One night in August 2011, a half dozen cows escaped their pasture and wandered onto a semi-rural stretch of road in Amarillo. The driver of an approaching pickup slamed on the brakes, but not quite soon enough to keep the truck from entering a terrifying barrel roll. Bobby Tunnell, the front-seat passenger and the driver's father, suffered gruesome injuries to his head, spine and torso. He was pulled from the truck shortly before it exploded.
Almost five years and $700,000 in medical bills later, Tunnell is in the midst of a legal fight with the cows' owner, which is taking place in Dallas County for various reasons but mainly because his attorney worries about the average Amarilloan's bias against trial lawyers. Tunnell claims the cows' owner, Richard K. Archer, negligently allowed his cattle to wander into the road and thus is liable for damages. Archer disagrees, partially because he says he took reasonable precautions (i.e. building and maintaining an electrified fence) to keep his cows on his property but mostly because he's a retired doctor, and Texas' 2003 tort reform law makes it damn near impossible to successfully sue doctors. Specifically, Archer argues that the case should be dismissed because Tunnell didn't present an expert report with the case within 120 days of filing the lawsuit, as is required in medical malpractice claims.
From the perspective of the fair and decent administration of justice, the latter argument put forth by Archer is absurd. Even the architect of Archer's legal strategy, Amarillo attorney Philip Russ, agrees. "I think it's a stretch to get to that point." But while he acknowledges that such an argument "may not be fair," Russ contends that he's merely applying the law as the Texas Supreme Court has decreed it should be applied.
Russ leans on handful of decisions handed down by the high court in recent years. Two involve slip-and-fall claims that, because they occurred at health care facilities and not say, a Jack in the Box, were deemed "health care liability claims" and not simple negligence cases. A lawsuit against a nursing home suffered a similar fate on almost identical grounds. More recently, in a 2012 decision centered on a psychiatric technician who sued the Houston mental hospital where he worked after being injured during a patient outburst, the court ruled that a claim "need not be directly related to the provision of health care" for it to fall under the 2003 tort reform law.
But it was the outcome in one of Russ' own cases that he says prompted him to pursue the strategy on behalf of Tunnell. As a plaintiff's attorney, he filed suit on behalf of an Alzheimer's patient who repeatedly escaped from his nursing home via a door with a broken lock that the facility nevertheless failed to fix. The final time the man wandered off, he caught pneumonia after spending a frigid night outdoors. Russ says his case against the nursing home was tossed out because of provisions in the tort-reform law.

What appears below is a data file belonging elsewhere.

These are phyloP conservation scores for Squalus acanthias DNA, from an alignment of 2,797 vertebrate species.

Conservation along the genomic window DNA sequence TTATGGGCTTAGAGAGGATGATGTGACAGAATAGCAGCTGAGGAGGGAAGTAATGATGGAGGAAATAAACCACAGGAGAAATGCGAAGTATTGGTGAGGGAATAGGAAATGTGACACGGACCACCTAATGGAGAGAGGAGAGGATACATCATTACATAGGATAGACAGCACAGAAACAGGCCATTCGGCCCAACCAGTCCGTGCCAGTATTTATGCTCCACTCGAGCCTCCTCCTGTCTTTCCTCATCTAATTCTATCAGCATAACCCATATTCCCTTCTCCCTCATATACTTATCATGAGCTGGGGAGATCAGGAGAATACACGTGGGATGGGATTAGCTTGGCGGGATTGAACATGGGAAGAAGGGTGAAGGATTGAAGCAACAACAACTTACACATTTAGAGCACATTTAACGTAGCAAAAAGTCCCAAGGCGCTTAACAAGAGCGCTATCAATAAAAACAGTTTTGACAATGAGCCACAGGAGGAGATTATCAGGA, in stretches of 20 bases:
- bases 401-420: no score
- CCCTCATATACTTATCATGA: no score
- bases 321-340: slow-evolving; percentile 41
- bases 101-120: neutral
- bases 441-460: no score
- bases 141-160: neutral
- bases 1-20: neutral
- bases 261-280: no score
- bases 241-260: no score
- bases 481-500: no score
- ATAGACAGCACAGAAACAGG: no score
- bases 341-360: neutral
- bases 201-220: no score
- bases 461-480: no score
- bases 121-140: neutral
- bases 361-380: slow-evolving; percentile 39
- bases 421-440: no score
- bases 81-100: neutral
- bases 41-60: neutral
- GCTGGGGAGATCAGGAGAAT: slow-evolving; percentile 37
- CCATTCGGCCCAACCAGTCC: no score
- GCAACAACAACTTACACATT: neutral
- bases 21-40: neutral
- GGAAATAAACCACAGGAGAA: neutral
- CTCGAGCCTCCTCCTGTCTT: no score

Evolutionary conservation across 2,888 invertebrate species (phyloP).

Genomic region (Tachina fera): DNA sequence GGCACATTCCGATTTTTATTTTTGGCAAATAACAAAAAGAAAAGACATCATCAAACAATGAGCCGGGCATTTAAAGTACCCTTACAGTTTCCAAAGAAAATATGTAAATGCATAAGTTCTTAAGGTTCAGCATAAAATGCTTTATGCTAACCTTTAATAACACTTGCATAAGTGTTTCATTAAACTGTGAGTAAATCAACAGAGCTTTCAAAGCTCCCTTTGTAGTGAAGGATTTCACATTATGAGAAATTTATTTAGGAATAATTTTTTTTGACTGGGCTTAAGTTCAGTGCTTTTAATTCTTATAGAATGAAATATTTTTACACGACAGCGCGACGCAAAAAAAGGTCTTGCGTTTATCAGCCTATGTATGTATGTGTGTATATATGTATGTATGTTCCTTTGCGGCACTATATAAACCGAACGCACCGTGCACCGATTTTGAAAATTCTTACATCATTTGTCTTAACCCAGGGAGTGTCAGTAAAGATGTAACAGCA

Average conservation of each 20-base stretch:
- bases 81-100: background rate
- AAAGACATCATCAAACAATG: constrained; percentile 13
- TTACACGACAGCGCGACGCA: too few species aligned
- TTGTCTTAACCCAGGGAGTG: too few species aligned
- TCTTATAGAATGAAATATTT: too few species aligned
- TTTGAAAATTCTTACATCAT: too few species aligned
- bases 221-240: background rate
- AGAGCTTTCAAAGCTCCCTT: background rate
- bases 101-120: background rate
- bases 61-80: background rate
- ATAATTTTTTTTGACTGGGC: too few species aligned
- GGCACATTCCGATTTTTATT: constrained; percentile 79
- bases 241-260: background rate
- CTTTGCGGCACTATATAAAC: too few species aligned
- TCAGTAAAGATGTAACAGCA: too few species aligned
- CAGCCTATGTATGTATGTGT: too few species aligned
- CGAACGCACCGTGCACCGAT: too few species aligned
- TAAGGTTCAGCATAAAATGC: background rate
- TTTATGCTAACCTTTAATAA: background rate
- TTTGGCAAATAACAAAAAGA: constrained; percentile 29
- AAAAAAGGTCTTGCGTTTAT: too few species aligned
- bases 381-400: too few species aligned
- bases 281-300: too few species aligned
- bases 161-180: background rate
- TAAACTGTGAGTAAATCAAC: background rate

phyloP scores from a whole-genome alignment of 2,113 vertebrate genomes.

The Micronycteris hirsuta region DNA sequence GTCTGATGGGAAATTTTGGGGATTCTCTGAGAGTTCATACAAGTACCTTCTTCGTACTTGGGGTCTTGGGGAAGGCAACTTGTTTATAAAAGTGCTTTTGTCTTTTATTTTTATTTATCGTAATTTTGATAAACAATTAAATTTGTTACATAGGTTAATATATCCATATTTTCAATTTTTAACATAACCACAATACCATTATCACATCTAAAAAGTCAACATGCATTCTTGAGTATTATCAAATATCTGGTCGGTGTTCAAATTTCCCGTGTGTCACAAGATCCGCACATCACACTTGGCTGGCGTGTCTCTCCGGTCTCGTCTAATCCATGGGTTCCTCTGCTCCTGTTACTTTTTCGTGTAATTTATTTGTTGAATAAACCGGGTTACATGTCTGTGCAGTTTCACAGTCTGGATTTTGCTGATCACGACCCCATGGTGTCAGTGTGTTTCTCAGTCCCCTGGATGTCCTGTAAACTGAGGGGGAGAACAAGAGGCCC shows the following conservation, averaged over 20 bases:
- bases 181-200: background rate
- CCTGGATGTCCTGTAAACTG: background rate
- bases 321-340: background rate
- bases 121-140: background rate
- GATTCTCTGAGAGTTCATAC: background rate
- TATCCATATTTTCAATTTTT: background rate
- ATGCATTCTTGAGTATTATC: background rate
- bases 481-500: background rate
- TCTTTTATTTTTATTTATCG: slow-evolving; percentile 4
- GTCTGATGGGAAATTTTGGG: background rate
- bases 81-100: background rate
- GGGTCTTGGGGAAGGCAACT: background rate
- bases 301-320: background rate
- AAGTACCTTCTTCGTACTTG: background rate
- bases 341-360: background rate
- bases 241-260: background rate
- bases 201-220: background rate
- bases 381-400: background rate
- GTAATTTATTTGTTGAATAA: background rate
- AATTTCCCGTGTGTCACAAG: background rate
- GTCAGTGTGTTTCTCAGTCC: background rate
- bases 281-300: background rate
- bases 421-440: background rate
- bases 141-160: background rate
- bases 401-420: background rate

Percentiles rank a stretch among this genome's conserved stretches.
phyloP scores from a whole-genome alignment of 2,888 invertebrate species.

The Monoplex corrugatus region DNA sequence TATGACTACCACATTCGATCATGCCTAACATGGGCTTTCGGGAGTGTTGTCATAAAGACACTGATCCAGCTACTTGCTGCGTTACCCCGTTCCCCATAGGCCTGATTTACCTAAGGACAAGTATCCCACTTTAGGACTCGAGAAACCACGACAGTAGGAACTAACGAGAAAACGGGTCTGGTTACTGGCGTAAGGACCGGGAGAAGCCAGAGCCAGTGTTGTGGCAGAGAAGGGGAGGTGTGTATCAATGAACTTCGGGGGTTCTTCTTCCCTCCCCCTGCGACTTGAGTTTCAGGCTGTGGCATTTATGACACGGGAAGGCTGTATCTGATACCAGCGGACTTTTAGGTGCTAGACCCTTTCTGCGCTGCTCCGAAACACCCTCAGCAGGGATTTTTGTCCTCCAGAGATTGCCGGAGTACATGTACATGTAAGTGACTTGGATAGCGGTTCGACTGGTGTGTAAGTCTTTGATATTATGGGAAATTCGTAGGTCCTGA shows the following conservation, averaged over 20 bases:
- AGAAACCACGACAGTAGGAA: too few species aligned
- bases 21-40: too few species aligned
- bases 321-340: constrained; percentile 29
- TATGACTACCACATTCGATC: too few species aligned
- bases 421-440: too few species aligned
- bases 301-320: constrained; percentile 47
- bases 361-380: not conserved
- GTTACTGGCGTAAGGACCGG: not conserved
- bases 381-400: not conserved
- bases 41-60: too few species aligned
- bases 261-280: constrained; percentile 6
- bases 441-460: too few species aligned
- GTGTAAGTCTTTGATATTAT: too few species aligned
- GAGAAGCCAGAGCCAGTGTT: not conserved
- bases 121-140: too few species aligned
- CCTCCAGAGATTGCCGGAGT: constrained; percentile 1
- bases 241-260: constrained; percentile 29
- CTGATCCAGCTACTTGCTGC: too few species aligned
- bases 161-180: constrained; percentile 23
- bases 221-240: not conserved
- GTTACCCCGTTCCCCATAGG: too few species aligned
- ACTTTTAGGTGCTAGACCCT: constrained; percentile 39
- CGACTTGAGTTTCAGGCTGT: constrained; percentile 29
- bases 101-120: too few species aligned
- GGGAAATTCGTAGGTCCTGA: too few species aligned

If you like this story, consider signing up for our email newsletters.
SHOW ME HOW
You have successfully signed up for your selected newsletter(s) - please keep an eye on your mailbox, we're movin' in!
Attorney Dean Boyd, who represents Tunnell, calls Russ' argument "baloney ... an argument that appears to be truthful but is in fact false; it sounds like it's OK, except it's crazy."
Boyd steers discussion about the case away from discussions of precisely how stupid Texas' reform law (or as he prefers to call it, "screw the consumer reform") is, preferring to shift the focus back to his client, a hard-working everyman whose life has been dramatically changed because Archer's cows were roaming loose. Tunnell's right hand is "withered, shriveled and grotesque," Boyd says. He has a a one-and-a-half foot scar on his back from where doctors placed two rods in his spine. His head is permanently jutted forward because of injuries to his neck. He's drowning in medical bills. And now a cynical lawyer is blocking his path to justice by effectively asserting that he's not entitled to damages because doctors are special.
A hearing on Archer's motion to dismiss the case is scheduled for April 10 in the courtroom of state District Judge Emily Tobolowsky. Whatever she decides, it's doubtful she'll have the final say. If Russ loses, he's vowed to immediately appeal.
Send your story tips to the author, Eric Nicholson.